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Mapping, Data Models

Process of transforming request and results between three levels it’s called mapping.

There are the two types of mappings:

  1. Conceptual/Internal Mapping
  2. External/Conceptual Mapping

1. Conceptual/Internal Mapping:

  • The conceptual/internal mapping defines the correspondence between the conceptual view and the store database.
  • It specifies how conceptual record and fields are represented at the internal level.
  • It relates conceptual schema with internal schema.
  • If structure of the store database is changed.
  • If changed is made to the storage structure definition-then the conceptual/internal mapping must be changed accordingly, so that the conceptual schema can remain invariant.
  • There could be one mapping between conceptual and internal levels.

2. External/Conceptual Mapping:

  • The external/conceptual mapping defines the correspondence between a particular external view and conceptual view.
  • It relates each external schema with conceptual schema.
  • The differences that can exist between these two levels are analogous to those that can exist between the conceptual view and the stored database.
  • Example: fields can have different data types; fields and record name can be changed; several conceptual fields can be combined into a single external field.
  • Any number of external views can exist at the same time; any number of users can share a given external view: different external views can overlap.
  • There could be several mapping between external and conceptual levels.

Data Models define how the logical structure of a database is modeled. Data Models are fundamental entities to introduce abstraction in a DBMS. Data models define how data is connected to each other and how they are processed and stored inside the system.

The very first data model could be flat data-models, where all the data used are to be kept in the same plane. Earlier data models were not so scientific, hence they were prone to introduce lots of duplication and update anomalies.

Entity-Relationship Model

Entity-Relationship (ER) Model is based on the notion of real-world entities and relationships among them. While formulating real-world scenario into the database model, the ER Model creates entity set, relationship set, general attributes and constraints.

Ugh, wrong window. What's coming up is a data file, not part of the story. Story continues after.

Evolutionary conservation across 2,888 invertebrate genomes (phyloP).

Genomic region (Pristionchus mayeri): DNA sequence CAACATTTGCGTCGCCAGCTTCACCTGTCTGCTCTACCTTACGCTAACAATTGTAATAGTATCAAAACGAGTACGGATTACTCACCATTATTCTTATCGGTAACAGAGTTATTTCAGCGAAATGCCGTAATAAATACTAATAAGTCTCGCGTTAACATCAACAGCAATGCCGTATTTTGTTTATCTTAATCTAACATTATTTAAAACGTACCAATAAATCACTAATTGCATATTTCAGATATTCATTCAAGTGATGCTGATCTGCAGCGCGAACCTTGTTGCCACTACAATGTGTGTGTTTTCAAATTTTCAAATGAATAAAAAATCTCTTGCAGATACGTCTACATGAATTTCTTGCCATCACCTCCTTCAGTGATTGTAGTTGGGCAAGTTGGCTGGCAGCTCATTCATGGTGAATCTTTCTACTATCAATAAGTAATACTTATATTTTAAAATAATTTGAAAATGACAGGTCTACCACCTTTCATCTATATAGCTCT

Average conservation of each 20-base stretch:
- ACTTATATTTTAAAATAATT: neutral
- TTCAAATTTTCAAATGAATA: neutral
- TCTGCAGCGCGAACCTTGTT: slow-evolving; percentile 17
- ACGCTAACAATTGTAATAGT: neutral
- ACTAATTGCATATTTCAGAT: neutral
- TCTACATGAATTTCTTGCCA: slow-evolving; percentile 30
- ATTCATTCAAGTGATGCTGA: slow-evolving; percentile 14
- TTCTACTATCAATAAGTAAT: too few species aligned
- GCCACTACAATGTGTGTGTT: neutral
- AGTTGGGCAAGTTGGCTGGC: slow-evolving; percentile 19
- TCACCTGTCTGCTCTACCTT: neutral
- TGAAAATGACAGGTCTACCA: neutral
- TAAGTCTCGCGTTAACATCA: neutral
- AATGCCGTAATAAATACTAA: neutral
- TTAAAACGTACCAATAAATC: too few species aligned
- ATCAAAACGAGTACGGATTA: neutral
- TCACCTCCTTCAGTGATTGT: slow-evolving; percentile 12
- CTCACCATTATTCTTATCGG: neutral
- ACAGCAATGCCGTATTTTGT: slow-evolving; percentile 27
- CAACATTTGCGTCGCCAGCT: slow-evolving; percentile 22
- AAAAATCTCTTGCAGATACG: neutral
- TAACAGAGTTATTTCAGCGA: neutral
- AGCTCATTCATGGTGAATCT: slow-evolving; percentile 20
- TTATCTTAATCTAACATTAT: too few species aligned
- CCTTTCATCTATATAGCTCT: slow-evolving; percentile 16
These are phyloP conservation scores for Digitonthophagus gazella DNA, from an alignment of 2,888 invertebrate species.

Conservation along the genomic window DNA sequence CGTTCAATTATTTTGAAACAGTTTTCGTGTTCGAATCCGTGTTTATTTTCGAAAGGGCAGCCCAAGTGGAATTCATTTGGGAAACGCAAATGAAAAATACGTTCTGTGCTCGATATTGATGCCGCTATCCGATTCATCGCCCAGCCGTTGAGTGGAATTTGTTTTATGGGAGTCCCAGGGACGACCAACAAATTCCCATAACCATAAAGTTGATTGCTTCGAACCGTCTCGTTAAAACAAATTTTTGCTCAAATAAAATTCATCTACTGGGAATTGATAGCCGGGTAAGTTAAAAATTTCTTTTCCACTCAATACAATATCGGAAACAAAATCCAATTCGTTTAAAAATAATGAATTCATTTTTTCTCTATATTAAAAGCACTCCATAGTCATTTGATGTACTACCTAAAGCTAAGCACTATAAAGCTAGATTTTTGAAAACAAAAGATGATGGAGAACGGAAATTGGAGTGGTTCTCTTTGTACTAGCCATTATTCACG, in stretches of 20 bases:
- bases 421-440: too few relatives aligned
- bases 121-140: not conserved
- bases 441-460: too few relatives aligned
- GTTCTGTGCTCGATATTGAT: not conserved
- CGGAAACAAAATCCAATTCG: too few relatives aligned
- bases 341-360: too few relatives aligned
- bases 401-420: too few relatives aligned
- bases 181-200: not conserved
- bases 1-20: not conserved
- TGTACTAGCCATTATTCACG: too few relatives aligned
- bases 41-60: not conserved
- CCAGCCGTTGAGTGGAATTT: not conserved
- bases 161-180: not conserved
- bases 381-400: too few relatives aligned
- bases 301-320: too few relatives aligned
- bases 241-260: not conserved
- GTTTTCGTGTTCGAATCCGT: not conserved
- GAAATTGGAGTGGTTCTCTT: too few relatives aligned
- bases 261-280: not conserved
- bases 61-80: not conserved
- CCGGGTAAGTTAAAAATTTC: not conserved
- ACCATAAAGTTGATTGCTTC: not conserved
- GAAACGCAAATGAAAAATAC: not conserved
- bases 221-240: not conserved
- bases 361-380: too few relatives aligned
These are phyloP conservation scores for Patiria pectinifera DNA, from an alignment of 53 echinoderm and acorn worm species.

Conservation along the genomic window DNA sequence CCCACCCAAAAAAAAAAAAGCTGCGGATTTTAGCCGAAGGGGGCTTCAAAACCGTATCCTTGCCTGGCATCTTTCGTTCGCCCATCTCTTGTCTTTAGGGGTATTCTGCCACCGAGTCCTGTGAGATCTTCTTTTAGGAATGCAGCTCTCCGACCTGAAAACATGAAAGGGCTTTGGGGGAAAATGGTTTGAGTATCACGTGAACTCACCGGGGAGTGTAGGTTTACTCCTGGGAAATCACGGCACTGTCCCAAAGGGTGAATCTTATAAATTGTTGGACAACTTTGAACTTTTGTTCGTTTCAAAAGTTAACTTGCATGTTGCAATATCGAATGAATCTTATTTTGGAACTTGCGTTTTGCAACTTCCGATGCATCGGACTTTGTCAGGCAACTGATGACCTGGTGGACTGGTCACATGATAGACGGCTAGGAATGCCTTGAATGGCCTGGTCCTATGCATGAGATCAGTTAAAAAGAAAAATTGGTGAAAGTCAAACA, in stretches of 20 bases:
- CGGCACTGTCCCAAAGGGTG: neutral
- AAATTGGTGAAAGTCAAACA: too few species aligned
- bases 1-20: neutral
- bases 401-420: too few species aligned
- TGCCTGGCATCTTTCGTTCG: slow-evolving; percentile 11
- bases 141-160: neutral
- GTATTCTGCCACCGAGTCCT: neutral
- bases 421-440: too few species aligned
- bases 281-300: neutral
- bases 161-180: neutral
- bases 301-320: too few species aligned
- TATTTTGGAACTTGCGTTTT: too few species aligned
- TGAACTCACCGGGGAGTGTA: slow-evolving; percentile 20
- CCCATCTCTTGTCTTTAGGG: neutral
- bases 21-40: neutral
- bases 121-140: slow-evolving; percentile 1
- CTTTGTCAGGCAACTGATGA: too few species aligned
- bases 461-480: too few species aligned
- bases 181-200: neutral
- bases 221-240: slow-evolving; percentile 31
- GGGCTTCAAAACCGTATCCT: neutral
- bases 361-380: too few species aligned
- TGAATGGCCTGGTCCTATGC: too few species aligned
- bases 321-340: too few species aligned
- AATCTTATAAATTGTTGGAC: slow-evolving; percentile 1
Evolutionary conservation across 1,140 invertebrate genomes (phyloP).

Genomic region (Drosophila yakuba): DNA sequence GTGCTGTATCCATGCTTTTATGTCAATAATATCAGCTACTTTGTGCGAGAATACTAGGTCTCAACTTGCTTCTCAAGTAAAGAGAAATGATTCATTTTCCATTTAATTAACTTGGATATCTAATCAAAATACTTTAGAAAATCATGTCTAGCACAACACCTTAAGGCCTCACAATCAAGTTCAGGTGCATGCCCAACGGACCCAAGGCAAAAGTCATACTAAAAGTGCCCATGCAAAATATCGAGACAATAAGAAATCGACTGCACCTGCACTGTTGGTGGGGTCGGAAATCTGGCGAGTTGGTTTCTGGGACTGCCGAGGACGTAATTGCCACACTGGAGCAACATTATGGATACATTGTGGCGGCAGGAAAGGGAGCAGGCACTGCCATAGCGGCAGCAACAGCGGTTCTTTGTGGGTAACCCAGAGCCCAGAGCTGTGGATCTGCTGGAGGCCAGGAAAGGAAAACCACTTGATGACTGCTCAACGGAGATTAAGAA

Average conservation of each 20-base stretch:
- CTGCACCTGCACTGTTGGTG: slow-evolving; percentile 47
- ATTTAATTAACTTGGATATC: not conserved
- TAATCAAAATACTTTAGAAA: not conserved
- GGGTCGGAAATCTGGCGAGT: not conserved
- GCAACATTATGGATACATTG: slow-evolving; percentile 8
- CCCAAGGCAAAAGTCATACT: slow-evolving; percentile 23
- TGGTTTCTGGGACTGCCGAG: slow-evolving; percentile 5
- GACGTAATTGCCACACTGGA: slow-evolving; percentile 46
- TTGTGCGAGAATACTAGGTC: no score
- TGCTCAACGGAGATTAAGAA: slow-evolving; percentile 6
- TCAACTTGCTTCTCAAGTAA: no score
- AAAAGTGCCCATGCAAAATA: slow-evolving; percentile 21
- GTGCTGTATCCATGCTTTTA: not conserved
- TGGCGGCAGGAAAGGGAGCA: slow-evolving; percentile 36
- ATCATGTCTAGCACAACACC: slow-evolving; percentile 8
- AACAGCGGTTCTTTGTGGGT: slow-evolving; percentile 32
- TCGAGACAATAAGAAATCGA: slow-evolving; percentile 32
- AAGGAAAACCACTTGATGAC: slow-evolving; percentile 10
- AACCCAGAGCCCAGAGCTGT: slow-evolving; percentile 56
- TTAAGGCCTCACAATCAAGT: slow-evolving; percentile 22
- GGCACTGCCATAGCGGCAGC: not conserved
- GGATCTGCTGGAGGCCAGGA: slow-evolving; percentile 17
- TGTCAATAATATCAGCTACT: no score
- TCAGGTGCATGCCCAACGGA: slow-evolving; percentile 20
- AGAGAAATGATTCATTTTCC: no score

ER Model is best used for the conceptual design of a database.

ER Model is based on:

  • Entities and their attributes.
  • Relationships among entities.

These concepts are explained below.

5.1 er_model_intro

  • Entity: An entity in an ER Model is a real-world entity having properties called attributes. Every attribute is defined by its set of values called domain. For example, in a school database, a student is considered as an entity. Student has various attributes like name, age, class, etc.
  • Relationship: The logical association among entities is called relationship. Relationships are mapped with entities in various ways. Mapping cardinalities define the number of association between two entities.

Mapping cardinalities:

    • one to one
    • one to many
    • many to one
    • many to many

Relational Model

The most popular data model in DBMS is the Relational Model. It is more scientific a model than others. This model is based on first-order predicate logic and defines a table as an n-ary relation.

The main highlights of this model are:

5.2 relational_model_table

  • Data is stored in tables called relations.
  • Relations can be normalized.
  • In normalized relations, values saved are atomic values.
  • Each row in a relation contains a unique value.
  • Each column in a relation contains values from a same domain.
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